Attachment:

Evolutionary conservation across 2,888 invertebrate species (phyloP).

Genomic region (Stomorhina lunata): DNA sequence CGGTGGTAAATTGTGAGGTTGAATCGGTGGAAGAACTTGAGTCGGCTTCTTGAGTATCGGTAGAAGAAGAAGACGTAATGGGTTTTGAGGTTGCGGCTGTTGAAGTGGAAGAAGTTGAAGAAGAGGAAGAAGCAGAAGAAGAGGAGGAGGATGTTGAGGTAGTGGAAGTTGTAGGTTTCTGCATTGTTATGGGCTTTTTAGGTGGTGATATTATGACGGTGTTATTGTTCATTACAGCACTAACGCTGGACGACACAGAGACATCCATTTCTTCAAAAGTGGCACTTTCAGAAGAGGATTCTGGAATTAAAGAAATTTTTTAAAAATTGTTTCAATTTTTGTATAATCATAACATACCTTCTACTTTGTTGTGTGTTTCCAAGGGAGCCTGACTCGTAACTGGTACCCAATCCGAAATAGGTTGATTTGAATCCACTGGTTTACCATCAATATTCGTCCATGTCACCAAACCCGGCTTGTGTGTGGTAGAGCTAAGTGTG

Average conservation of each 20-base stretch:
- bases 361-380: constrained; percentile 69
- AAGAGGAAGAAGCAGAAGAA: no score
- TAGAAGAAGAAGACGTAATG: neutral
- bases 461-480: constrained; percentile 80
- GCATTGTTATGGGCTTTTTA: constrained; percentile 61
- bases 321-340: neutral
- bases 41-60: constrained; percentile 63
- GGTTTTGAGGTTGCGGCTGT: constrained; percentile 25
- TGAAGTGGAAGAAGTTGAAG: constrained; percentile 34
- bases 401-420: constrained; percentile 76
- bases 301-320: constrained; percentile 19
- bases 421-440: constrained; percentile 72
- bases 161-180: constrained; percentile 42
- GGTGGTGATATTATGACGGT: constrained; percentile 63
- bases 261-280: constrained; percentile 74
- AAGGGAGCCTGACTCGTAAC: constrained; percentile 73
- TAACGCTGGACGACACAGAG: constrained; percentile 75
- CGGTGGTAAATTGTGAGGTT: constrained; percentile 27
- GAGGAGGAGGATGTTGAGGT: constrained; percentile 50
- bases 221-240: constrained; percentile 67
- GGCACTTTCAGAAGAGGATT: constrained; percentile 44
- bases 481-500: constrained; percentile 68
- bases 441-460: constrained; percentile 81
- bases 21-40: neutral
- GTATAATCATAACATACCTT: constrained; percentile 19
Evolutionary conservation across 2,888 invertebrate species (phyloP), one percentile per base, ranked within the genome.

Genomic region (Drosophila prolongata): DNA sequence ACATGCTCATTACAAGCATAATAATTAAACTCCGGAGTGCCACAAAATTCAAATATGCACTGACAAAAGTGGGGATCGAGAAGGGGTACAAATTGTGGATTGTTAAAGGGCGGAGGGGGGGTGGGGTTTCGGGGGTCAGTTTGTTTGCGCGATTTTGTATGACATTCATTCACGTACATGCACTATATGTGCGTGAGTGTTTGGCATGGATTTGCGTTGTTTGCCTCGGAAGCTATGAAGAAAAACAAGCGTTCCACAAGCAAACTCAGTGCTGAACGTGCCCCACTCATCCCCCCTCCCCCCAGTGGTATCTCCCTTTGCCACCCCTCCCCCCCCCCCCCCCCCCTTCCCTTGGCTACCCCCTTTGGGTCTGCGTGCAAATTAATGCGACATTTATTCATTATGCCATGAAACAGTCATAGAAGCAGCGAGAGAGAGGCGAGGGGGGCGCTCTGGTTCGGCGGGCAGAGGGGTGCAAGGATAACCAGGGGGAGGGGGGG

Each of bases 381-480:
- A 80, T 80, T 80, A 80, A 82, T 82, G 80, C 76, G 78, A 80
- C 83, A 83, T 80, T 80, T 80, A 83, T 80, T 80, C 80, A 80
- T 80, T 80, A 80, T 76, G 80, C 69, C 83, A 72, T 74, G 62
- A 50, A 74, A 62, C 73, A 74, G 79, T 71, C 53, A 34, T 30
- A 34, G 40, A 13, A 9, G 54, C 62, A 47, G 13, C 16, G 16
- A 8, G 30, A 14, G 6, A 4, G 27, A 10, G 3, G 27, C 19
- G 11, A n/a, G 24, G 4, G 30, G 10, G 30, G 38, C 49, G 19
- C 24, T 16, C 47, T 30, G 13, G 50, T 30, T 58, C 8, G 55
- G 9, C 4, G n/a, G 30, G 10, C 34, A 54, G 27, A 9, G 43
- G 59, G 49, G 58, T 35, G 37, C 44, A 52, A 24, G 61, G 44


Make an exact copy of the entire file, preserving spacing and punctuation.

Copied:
Evolutionary conservation across 2,888 invertebrate species (phyloP).

Genomic region (Stomorhina lunata): DNA sequence CGGTGGTAAATTGTGAGGTTGAATCGGTGGAAGAACTTGAGTCGGCTTCTTGAGTATCGGTAGAAGAAGAAGACGTAATGGGTTTTGAGGTTGCGGCTGTTGAAGTGGAAGAAGTTGAAGAAGAGGAAGAAGCAGAAGAAGAGGAGGAGGATGTTGAGGTAGTGGAAGTTGTAGGTTTCTGCATTGTTATGGGCTTTTTAGGTGGTGATATTATGACGGTGTTATTGTTCATTACAGCACTAACGCTGGACGACACAGAGACATCCATTTCTTCAAAAGTGGCACTTTCAGAAGAGGATTCTGGAATTAAAGAAATTTTTTAAAAATTGTTTCAATTTTTGTATAATCATAACATACCTTCTACTTTGTTGTGTGTTTCCAAGGGAGCCTGACTCGTAACTGGTACCCAATCCGAAATAGGTTGATTTGAATCCACTGGTTTACCATCAATATTCGTCCATGTCACCAAACCCGGCTTGTGTGTGGTAGAGCTAAGTGTG

Average conservation of each 20-base stretch:
- bases 361-380: constrained; percentile 69
- AAGAGGAAGAAGCAGAAGAA: no score
- TAGAAGAAGAAGACGTAATG: neutral
- bases 461-480: constrained; percentile 80
- GCATTGTTATGGGCTTTTTA: constrained; percentile 61
- bases 321-340: neutral
- bases 41-60: constrained; percentile 63
- GGTTTTGAGGTTGCGGCTGT: constrained; percentile 25
- TGAAGTGGAAGAAGTTGAAG: constrained; percentile 34
- bases 401-420: constrained; percentile 76
- bases 301-320: constrained; percentile 19
- bases 421-440: constrained; percentile 72
- bases 161-180: constrained; percentile 42
- GGTGGTGATATTATGACGGT: constrained; percentile 63
- bases 261-280: constrained; percentile 74
- AAGGGAGCCTGACTCGTAAC: constrained; percentile 73
- TAACGCTGGACGACACAGAG: constrained; percentile 75
- CGGTGGTAAATTGTGAGGTT: constrained; percentile 27
- GAGGAGGAGGATGTTGAGGT: constrained; percentile 50
- bases 221-240: constrained; percentile 67
- GGCACTTTCAGAAGAGGATT: constrained; percentile 44
- bases 481-500: constrained; percentile 68
- bases 441-460: constrained; percentile 81
- bases 21-40: neutral
- GTATAATCATAACATACCTT: constrained; percentile 19
Evolutionary conservation across 2,888 invertebrate species (phyloP), one percentile per base, ranked within the genome.

Genomic region (Drosophila prolongata): DNA sequence ACATGCTCATTACAAGCATAATAATTAAACTCCGGAGTGCCACAAAATTCAAATATGCACTGACAAAAGTGGGGATCGAGAAGGGGTACAAATTGTGGATTGTTAAAGGGCGGAGGGGGGGTGGGGTTTCGGGGGTCAGTTTGTTTGCGCGATTTTGTATGACATTCATTCACGTACATGCACTATATGTGCGTGAGTGTTTGGCATGGATTTGCGTTGTTTGCCTCGGAAGCTATGAAGAAAAACAAGCGTTCCACAAGCAAACTCAGTGCTGAACGTGCCCCACTCATCCCCCCTCCCCCCAGTGGTATCTCCCTTTGCCACCCCTCCCCCCCCCCCCCCCCCCTTCCCTTGGCTACCCCCTTTGGGTCTGCGTGCAAATTAATGCGACATTTATTCATTATGCCATGAAACAGTCATAGAAGCAGCGAGAGAGAGGCGAGGGGGGCGCTCTGGTTCGGCGGGCAGAGGGGTGCAAGGATAACCAGGGGGAGGGGGGG

Each of bases 381-480:
- A 80, T 80, T 80, A 80, A 82, T 82, G 80, C 76, G 78, A 80
- C 83, A 83, T 80, T 80, T 80, A 83, T 80, T 80, C 80, A 80
- T 80, T 80, A 80, T 76, G 80, C 69, C 83, A 72, T 74, G 62
- A 50, A 74, A 62, C 73, A 74, G 79, T 71, C 53, A 34, T 30
- A 34, G 40, A 13, A 9, G 54, C 62, A 47, G 13, C 16, G 16
- A 8, G 30, A 14, G 6, A 4, G 27, A 10, G 3, G 27, C 19
- G 11, A n/a, G 24, G 4, G 30, G 10, G 30, G 38, C 49, G 19
- C 24, T 16, C 47, T 30, G 13, G 50, T 30, T 58, C 8, G 55
- G 9, C 4, G n/a, G 30, G 10, C 34, A 54, G 27, A 9, G 43
- G 59, G 49, G 58, T 35, G 37, C 44, A 52, A 24, G 61, G 44